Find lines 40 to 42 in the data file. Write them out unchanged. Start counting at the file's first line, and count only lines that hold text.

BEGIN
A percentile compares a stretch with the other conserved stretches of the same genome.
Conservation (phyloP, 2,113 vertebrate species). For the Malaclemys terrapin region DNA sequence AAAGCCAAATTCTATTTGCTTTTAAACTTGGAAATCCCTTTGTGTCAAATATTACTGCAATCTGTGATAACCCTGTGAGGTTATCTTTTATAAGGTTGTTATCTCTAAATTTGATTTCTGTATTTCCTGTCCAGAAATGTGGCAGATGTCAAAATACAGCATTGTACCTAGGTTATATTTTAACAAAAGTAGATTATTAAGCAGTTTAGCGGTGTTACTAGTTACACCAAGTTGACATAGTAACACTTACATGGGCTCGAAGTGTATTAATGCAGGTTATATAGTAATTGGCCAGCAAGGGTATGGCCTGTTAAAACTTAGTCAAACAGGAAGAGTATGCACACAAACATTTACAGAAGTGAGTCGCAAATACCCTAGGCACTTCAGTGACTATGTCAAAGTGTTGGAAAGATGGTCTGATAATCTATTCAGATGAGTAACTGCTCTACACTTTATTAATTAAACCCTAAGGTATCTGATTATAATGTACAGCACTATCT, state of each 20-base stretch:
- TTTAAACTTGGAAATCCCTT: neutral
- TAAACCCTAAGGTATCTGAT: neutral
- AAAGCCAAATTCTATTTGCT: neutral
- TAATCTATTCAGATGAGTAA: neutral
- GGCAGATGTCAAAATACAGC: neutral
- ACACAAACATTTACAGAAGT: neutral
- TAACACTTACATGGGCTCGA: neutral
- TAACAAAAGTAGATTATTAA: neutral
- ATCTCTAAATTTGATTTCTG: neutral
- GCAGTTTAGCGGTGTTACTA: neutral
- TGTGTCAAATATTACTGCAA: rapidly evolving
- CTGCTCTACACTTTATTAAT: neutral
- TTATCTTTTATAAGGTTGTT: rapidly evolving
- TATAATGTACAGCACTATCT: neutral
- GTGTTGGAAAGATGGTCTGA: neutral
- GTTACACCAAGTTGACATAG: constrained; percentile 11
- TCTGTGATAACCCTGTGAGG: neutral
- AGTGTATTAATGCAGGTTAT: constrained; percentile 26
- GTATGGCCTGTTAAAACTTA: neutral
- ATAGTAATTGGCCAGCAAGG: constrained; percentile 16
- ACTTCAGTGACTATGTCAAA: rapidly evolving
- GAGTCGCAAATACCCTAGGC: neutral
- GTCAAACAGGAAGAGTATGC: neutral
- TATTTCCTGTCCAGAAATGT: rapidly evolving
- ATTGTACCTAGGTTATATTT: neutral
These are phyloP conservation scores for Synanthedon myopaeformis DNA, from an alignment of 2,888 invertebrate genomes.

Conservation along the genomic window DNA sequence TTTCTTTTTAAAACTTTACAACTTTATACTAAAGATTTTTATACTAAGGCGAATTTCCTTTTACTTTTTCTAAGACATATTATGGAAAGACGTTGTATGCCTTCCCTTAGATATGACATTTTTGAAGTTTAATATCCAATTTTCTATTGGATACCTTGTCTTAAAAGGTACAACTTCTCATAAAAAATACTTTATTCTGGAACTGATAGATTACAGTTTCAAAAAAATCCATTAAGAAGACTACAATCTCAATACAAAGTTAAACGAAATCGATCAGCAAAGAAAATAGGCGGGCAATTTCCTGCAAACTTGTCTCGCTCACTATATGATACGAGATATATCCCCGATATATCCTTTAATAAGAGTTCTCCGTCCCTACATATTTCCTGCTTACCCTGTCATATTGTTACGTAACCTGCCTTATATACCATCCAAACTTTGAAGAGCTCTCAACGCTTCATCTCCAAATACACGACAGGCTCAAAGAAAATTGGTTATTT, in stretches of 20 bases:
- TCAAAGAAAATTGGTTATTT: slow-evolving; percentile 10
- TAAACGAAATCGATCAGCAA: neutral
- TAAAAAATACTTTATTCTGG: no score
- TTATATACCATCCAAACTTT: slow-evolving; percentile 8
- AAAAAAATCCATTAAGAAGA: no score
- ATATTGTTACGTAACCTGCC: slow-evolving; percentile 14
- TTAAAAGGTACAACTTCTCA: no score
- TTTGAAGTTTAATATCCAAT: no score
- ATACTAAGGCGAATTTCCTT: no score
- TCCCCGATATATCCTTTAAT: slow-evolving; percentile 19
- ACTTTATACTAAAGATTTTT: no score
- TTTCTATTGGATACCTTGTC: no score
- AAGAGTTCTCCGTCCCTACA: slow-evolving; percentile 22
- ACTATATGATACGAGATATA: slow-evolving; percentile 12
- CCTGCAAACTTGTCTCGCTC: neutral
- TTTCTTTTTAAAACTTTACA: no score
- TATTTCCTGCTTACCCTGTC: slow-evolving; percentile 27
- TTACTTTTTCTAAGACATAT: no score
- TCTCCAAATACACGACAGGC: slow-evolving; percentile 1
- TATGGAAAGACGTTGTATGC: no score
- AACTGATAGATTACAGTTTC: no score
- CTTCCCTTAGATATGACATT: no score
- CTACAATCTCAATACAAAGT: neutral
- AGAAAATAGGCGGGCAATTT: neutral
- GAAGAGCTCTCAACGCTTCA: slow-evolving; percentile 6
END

- ACTTTATACTAAAGATTTTT: no score
- TTTCTATTGGATACCTTGTC: no score
- AAGAGTTCTCCGTCCCTACA: slow-evolving; percentile 22